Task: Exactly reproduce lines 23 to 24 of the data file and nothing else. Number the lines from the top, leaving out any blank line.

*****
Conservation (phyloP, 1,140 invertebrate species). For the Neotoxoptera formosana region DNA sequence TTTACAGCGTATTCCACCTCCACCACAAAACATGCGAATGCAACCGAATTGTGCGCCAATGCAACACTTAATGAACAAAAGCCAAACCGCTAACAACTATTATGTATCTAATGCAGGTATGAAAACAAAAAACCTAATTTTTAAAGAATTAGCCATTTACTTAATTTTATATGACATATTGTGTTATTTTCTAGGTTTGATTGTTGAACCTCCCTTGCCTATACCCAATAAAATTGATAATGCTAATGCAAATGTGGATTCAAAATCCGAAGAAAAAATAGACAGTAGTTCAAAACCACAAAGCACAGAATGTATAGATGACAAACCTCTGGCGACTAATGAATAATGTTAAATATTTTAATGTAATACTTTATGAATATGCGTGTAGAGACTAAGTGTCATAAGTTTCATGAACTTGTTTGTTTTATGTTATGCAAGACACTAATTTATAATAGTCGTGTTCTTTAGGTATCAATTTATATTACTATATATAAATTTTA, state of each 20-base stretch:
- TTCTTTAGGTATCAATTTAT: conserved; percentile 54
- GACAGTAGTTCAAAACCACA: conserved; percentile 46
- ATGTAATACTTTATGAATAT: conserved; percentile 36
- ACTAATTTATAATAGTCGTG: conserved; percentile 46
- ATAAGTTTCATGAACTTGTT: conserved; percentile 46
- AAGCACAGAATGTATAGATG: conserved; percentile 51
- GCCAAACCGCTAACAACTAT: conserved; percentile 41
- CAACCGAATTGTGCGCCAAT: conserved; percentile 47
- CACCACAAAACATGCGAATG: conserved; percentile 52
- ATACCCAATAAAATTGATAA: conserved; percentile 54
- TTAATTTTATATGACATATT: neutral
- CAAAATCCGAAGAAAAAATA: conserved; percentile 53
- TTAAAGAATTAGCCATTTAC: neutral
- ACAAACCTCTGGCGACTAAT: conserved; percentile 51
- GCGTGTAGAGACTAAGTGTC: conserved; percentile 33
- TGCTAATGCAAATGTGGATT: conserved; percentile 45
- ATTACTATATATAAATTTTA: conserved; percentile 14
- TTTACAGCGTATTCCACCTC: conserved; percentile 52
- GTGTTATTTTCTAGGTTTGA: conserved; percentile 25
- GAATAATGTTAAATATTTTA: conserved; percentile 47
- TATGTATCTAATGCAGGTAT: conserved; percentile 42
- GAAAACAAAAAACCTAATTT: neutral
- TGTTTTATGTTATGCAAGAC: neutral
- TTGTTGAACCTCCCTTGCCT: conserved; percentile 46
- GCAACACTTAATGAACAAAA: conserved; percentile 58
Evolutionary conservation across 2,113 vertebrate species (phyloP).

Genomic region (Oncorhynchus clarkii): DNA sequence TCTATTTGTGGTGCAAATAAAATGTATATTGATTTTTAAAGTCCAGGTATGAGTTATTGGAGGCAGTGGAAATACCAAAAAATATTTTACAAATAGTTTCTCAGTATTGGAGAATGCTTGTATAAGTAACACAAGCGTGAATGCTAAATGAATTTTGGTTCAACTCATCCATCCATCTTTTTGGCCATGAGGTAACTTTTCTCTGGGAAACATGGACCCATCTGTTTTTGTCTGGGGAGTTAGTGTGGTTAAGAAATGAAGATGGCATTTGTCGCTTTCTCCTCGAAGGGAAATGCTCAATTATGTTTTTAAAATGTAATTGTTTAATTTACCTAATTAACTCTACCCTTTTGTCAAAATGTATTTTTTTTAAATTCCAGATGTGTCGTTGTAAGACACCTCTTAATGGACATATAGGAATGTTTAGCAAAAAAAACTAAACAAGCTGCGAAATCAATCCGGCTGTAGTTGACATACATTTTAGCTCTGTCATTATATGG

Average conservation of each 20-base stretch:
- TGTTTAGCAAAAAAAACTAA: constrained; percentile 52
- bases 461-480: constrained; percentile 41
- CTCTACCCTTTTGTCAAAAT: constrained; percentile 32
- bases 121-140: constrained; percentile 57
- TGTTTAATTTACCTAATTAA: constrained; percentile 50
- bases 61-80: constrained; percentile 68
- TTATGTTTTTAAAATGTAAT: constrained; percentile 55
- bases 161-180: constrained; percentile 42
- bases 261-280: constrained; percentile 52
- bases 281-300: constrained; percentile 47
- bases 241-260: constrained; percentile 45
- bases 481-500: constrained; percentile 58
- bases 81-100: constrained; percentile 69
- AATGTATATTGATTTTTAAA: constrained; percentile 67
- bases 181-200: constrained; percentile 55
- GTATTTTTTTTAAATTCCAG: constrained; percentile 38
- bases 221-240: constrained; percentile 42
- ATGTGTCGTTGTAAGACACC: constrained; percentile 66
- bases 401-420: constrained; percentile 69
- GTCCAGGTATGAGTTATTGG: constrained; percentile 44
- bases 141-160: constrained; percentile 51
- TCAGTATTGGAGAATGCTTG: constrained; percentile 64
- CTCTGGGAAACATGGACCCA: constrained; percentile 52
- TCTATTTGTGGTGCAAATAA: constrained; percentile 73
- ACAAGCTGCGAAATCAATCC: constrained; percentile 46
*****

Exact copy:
- GAAAACAAAAAACCTAATTT: neutral
- TGTTTTATGTTATGCAAGAC: neutral